How Do the Caps Apply to How Much Received in Colorado Workers’ Comp Benefits?
Permanent partial disability benefits can be limited by the caps, which don’t take effect until your treating physician declares you have reached MMI.
Let’s say you’re being treated for an injury for an extended period of time before the physician declares you have reached MMI. Over the course of your treatment, you have received $50,000 in wage loss/temporary disability benefits. However, your impairment rating is 15%, which may be worth an additional $40,000. But because of the $75,000 cap for impairment ratings under 25%, you will only receive $25,000 in permanent partial disability benefits.
It’s theoretically possible for you to be eligible for no permanent partial disability benefits because the amount you have already received in temporary disability benefits exceeds the cap. Let’s say you receive $85,000 in temporary disability benefits before you reach MMI but your impairment rating comes in below 25%, which means you have exceeded $75,000 the cap and cannot receive any permanent partial disability benefits.
And if you receive benefits up to or exceeding the cap, future benefits can be affected. Let’s say you reach MMI and receive the benefits you’re entitled to up to the limit. Your case isn’t completely settled however so you retain your right to reopen the case within 6 years of the original injury.
A couple years after your initial MMI declaration, problems stemming from the original injury get worse or reappear. But in the original case, you had an impairment rating of 22% and received the maximum payout of $75,000. The additional treatment takes you away from your job once again but since you already exceeded the cap, your employer will be able to offset the permanent partial disability benefits you have already received against future temporary disability benefits.
For example, let’s say you were injured in January, 2007 and out of work for two years in which time you receive $52,000 in temporary benefits. The treating physician declares you have reached MMI and assigns an impairment rating of 20%. Because of the $75,000 cap, you receive $23,000 in permanent partial disability benefits and return to work, perhaps in a limited role. The insurer files a “final admission of liability” and the case is closed for the time being.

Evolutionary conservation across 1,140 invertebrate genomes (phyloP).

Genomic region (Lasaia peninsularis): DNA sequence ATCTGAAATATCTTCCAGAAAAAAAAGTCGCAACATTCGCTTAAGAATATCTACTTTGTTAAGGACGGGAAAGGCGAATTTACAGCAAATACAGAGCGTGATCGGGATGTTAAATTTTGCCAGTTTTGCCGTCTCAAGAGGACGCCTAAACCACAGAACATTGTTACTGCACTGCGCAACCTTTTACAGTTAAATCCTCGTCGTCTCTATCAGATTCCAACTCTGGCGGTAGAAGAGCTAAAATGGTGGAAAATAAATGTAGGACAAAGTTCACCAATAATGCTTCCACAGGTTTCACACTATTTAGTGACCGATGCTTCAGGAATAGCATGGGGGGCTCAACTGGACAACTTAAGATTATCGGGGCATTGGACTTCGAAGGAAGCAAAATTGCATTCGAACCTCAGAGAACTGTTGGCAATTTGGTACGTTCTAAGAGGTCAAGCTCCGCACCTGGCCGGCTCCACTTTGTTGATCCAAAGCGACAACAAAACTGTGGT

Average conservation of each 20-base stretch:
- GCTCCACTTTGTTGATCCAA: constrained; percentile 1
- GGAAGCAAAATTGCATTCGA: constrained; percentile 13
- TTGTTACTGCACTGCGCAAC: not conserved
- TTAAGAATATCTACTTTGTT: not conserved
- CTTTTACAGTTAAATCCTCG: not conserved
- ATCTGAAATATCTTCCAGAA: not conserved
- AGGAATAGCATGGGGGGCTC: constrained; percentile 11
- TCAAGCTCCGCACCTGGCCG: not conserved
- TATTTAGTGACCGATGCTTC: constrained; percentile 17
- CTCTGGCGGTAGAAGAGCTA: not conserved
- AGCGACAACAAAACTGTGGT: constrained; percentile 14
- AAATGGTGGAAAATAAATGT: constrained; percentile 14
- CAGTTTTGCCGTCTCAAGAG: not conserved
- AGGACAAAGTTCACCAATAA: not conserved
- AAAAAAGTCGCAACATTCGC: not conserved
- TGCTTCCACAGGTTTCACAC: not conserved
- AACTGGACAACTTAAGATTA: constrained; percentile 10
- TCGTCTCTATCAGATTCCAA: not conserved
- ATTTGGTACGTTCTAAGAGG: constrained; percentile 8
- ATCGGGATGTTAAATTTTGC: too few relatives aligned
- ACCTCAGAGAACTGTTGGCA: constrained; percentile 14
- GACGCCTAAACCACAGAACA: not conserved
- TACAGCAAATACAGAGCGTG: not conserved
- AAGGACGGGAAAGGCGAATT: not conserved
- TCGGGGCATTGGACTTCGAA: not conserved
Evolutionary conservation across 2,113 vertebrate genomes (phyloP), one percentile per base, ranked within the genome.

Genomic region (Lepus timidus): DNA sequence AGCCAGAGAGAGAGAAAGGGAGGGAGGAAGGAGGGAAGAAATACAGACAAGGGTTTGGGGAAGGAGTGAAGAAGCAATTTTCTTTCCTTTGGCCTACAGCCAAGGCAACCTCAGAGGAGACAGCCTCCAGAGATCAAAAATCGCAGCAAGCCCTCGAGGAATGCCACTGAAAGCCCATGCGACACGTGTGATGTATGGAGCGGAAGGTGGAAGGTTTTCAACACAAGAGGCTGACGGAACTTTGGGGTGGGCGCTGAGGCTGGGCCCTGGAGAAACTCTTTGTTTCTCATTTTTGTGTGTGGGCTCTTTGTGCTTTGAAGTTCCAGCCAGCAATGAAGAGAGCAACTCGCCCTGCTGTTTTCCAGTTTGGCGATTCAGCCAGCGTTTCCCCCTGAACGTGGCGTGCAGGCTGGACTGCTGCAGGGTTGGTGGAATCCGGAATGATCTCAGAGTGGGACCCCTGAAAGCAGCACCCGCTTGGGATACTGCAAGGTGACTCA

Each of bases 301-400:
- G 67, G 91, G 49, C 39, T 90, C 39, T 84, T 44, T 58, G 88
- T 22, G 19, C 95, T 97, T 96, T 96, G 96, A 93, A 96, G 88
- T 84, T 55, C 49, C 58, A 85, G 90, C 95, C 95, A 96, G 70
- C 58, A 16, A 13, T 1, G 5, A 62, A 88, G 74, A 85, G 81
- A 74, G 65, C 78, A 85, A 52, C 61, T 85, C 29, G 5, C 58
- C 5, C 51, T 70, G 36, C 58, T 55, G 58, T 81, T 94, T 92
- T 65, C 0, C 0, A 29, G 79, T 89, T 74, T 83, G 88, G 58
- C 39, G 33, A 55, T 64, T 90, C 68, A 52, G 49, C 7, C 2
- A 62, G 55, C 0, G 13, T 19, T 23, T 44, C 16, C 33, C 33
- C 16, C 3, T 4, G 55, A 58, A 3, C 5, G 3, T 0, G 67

But after a year back on the job, you’re experiencing the same kind of pain again and have to miss work to seek treatment. Since you have reached the $75,000 cap however, the temporary disability/wage loss benefits you enjoyed before will not kick in for awhile. In fact, these benefits will not resume for 46 weeks after you reopen your case.
The 46 weeks figure is determined by dividing the permanent partial disability award of $23,000 by the weekly wage loss rate of $500, which gives you the magic number of 46. Therefore, you will not receive any further temporary disability/wage loss benefits until the insurer “offsets” the previously paid permanent partial disability award.
Limitations On Amount of Temporary & Permanent Partial Disability Benefits Received Via Colorado Workers’ Comp
Caps for these types of Colorado workers’ compensation benefits are determined by several factors but in principle, the cap depends on the impairment rating the treating physician assigns. It’s important to note that benefit caps do not apply until the treating physician declares you have reached MMI.
For injuries occurring on or after January 1, 2006, the cap for combined temporary and permanent partial disability benefits is $75,000 if your impairment rating is 25% or less and $150,000 if your impairment rating is higher than 25%. For injuries occurring before 2006, the caps are $60,000 and $120,000 respectively.
Doctors assign an impairment rating based on the American Medical Association’s Guides to the Evaluation of Permanent Impairment, 3 rd Edition (Revised) or more commonly known as the “AMA Guides.” What doctors do is assign ratings to the parts of your body affected by the injury. For example, they may assign an injured arm or shoulder, neck and psychological rating.
Each of these figures is then converted to your “whole person” equivalent using the appropriate tables in the AMA Guide. Once the whole person equivalent is determined for each extremity rating, those figures are added together to give you your impairment rating.
Read How do the caps apply to how much I ultimately receive in Colorado workers’ compensation benefits? to learn more about how benefit caps can affect what you ultimately receive in benefits.
Having trouble obtaining the Colorado workers’ compensation benefits you’re entitled to? Is the diagnosis from the doctor not enough to take care of your injuries?
Contact Denver workers’ compensation attorney R. Mack Babcock today for a free consultation to discuss your options.
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